ME and Ophelia

Friday, September 19, 2003

35 Days until Concorde's final flight

On my mantelpiece, awaiting a frame, is a beautiful postcard of Concorde soaring in the bluest sky imaginable.

It was sent to me by a very dear friend, who has lived near London and beneath the flight path of Concorde ever since its maiden flight.

For almost thirty years she has yearned to be a passenger.

Last week her wish came true on a five day visit to New York, round trip by Concorde.

The message on the back of the postcard, beautifully scrawled in mauve ink, simply says: "The most wonderful experience ever!" (she has a very understanding husband).

Concorde is being retired in five weeks time. What a shame.

How sad. It is still so stunningly beautiful and elegant, and looks as if it was designed yesterday.

British Airways says of Concorde "the last word in British and European jet technology for almost thirty years is finally leaving the skies (even though her specs still exceed modern fighter planes)".

It is difficult to understand why a way cannot be found to build a future replacement and keep the legend flying. They say it is not cost effective. Not even to maintain it in its retirement to enable it to fly for special events.

British Airways explains the reasons why, after October 24, 2003, Concorde will never fly again.

Last Wednesday BBC1 TV aired "50 Things To Do Before You Die". Sunday Times TV guide explained "about 20,000 viewers suggested places to visit, or things they would like to do before the grim reaper hands them the big travel voucher".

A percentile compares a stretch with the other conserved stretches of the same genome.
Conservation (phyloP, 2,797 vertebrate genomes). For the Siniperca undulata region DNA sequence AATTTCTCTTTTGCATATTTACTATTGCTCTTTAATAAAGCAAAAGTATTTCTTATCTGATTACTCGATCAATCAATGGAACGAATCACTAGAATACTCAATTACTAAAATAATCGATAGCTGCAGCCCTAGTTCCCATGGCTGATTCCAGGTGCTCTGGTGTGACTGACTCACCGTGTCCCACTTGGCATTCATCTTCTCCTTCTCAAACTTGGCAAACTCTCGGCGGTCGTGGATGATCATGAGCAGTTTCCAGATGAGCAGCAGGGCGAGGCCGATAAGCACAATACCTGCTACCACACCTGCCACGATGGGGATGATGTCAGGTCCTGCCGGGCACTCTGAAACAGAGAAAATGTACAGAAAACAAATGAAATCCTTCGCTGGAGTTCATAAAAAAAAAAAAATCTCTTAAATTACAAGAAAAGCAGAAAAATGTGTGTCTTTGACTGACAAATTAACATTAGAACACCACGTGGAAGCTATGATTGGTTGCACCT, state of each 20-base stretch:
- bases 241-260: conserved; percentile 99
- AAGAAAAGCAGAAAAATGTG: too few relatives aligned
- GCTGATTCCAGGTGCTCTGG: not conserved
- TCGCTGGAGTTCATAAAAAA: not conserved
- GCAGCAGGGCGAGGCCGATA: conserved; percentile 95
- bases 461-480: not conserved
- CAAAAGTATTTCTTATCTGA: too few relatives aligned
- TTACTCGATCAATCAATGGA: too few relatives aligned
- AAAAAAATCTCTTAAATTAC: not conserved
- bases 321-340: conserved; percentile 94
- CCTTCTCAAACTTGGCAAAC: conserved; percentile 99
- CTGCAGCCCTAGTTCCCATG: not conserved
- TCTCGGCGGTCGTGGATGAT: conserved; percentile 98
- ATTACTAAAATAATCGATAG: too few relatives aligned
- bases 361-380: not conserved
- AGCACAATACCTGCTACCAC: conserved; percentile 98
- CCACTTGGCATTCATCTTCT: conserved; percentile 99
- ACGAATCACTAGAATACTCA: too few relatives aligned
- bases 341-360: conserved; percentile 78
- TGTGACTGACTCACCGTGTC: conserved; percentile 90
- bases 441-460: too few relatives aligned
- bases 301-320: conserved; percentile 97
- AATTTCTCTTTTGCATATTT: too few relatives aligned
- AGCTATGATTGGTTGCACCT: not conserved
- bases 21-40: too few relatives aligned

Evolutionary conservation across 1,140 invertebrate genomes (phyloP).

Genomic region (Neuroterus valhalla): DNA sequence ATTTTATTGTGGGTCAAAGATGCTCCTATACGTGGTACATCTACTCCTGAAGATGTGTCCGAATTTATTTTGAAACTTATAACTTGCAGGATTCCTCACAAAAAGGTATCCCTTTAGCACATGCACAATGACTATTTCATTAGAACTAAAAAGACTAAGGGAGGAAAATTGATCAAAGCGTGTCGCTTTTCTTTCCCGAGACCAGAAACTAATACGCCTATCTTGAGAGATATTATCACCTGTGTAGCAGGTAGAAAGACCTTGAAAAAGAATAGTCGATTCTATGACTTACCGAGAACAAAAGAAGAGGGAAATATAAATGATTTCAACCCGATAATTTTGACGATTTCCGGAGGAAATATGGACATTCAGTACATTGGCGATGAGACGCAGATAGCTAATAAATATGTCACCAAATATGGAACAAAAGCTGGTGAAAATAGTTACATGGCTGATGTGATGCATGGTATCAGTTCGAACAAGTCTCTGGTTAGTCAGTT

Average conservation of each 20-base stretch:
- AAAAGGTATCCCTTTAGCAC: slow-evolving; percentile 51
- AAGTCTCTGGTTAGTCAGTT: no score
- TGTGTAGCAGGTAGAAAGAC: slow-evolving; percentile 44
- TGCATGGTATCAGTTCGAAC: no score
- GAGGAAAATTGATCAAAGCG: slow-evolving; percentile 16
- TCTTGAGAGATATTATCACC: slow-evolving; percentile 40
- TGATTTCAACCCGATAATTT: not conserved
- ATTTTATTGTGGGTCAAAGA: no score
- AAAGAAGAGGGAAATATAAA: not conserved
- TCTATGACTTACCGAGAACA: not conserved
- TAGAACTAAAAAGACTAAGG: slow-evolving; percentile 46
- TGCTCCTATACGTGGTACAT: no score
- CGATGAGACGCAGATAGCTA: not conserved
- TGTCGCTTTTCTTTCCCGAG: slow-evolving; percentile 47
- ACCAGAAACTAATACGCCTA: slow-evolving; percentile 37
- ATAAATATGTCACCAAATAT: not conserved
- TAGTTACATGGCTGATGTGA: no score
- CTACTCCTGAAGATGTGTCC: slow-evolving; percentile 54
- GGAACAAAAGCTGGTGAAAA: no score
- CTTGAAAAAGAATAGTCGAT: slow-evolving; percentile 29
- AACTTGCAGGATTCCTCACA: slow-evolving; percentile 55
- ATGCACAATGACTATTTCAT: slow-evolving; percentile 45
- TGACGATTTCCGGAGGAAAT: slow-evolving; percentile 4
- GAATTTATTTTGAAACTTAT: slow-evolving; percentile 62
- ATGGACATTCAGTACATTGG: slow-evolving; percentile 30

Travelling on Concorde was voted into the top three (swimming with dolphins was number one).

I may order some of these commemorative aircraft models, exclusive to British Airways, for my nephew's birthday and as stocking fillers at Christmas time.

Description on the back of the postcard:

"Flying The Flag" CONCORDE.
Introduced in 1976. The world's only supersonic passenger aircraft. Holder of the fastest Atlantic crossing 2 hrs 54 mins and 45 seconds. Powered by four Rolls-Royce/SNECMA Olympus 593 engines. Cruising speed 1,336 mph (2,150 kph/Mach2). Range 3,740 miles (5,943 kms).

Photographer: John E Foster

# posted by Ingrid J. Jones @ 9/19/2003
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